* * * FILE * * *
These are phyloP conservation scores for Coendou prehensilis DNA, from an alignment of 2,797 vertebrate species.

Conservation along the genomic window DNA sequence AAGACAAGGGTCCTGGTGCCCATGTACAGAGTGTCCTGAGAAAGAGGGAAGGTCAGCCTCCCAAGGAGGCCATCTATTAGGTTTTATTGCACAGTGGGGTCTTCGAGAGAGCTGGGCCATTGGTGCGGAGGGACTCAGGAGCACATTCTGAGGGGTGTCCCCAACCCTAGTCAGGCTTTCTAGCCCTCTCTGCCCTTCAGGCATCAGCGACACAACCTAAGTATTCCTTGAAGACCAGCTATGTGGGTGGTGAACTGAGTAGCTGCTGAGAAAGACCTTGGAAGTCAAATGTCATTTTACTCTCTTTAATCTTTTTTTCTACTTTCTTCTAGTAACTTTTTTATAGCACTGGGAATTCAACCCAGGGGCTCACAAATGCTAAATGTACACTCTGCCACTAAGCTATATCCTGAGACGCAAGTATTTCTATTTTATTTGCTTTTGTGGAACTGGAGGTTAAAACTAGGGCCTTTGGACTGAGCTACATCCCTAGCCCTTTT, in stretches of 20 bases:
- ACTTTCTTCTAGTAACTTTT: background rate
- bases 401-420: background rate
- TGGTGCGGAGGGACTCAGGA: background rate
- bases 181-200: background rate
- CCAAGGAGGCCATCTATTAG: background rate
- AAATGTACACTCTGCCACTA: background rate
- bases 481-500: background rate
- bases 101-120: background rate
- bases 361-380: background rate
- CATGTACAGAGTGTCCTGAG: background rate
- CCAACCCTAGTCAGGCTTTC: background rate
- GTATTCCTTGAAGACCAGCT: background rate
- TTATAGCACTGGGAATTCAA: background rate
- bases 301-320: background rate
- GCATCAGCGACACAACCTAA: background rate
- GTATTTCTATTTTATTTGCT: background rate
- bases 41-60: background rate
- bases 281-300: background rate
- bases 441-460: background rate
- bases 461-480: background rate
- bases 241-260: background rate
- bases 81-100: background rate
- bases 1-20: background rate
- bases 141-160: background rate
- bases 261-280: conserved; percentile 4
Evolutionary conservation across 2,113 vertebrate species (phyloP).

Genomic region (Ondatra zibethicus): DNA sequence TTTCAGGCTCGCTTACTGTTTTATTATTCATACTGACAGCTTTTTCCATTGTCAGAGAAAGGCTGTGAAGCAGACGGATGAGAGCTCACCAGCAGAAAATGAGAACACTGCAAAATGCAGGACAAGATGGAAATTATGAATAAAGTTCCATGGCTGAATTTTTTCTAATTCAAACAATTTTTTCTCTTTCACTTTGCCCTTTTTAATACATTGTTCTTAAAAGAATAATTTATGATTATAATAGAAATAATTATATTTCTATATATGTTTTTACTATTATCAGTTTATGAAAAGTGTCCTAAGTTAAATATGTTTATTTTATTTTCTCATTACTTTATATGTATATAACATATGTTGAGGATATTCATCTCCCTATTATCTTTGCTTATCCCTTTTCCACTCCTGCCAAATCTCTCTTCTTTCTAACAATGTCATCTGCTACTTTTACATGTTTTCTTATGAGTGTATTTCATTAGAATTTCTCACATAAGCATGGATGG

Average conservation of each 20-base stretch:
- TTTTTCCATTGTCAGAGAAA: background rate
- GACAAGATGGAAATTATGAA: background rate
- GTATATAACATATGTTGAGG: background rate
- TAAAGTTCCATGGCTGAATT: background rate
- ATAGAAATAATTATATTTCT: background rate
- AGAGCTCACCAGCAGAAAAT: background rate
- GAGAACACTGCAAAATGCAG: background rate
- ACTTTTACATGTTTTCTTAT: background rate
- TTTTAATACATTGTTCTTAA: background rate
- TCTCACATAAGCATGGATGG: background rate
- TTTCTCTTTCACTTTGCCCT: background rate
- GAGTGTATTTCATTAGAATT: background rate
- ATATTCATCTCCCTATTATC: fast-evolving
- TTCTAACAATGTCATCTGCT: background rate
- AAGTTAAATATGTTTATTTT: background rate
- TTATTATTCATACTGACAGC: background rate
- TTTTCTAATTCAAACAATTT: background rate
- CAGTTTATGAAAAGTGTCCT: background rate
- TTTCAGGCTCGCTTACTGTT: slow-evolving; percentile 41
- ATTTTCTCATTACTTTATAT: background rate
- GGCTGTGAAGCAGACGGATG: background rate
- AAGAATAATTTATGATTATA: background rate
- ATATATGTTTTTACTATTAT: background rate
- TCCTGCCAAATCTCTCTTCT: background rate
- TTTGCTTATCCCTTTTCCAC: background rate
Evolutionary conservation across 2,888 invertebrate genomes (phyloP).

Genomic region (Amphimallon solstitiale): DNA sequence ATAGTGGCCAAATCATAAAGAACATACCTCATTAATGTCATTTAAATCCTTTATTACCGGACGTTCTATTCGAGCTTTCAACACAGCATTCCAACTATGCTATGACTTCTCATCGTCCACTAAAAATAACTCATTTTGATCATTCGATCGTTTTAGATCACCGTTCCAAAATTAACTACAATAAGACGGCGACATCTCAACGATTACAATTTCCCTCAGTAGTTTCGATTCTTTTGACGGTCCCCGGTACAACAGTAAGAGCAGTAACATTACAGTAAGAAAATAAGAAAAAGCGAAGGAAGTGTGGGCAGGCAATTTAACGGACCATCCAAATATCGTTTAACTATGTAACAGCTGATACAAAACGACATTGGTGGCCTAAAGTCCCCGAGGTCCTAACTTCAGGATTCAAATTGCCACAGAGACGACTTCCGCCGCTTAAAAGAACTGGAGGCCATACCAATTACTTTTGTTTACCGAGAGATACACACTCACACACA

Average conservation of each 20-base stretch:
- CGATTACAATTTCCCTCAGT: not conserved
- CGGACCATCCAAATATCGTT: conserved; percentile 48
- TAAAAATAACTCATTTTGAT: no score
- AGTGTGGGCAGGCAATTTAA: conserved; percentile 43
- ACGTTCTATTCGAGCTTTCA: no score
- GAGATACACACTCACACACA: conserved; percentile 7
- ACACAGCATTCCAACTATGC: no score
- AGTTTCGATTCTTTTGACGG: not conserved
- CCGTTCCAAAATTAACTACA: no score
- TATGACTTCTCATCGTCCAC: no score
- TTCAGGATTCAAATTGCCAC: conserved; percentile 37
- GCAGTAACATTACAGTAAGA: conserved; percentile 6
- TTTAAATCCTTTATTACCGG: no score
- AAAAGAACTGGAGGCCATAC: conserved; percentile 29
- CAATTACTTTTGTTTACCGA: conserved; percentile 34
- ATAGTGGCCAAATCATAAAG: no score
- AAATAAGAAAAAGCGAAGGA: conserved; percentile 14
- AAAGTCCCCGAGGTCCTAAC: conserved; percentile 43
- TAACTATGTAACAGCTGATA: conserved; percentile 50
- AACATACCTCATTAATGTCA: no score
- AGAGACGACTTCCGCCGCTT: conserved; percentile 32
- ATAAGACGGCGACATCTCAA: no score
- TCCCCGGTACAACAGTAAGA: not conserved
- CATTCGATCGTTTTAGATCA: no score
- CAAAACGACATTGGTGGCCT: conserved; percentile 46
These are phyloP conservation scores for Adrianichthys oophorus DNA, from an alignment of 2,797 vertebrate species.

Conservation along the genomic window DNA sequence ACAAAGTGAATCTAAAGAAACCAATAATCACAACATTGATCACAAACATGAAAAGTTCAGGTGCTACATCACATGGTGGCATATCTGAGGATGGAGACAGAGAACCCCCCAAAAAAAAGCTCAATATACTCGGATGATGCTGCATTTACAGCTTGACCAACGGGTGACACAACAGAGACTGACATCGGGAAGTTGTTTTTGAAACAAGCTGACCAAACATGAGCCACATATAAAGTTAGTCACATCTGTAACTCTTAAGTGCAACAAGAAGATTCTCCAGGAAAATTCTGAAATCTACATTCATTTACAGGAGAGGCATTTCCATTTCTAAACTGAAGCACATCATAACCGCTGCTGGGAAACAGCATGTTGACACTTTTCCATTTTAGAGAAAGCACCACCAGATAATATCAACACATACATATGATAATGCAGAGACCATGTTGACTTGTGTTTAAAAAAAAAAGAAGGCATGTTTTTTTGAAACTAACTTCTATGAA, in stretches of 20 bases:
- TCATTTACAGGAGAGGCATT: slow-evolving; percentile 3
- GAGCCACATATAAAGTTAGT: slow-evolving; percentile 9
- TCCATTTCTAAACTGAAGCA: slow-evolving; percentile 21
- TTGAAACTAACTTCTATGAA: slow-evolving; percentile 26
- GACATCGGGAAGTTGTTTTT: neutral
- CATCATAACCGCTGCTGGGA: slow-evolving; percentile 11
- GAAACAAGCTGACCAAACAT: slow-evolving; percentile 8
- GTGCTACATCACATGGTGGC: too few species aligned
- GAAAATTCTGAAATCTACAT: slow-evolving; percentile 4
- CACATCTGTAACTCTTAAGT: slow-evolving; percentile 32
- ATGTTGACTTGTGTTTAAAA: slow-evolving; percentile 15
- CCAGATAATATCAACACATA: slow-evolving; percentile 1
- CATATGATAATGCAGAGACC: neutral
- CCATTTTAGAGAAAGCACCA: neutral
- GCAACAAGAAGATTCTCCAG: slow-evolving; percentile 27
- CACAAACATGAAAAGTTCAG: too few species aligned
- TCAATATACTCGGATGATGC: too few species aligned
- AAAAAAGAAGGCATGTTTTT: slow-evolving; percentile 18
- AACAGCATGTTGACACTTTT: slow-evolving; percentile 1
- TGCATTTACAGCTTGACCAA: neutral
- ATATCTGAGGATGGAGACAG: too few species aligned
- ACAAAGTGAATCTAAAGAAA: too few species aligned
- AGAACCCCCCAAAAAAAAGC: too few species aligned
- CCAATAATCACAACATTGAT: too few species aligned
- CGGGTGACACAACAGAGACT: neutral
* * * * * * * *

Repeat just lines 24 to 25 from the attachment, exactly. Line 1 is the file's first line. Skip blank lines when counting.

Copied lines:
- bases 81-100: background rate
- bases 1-20: background rate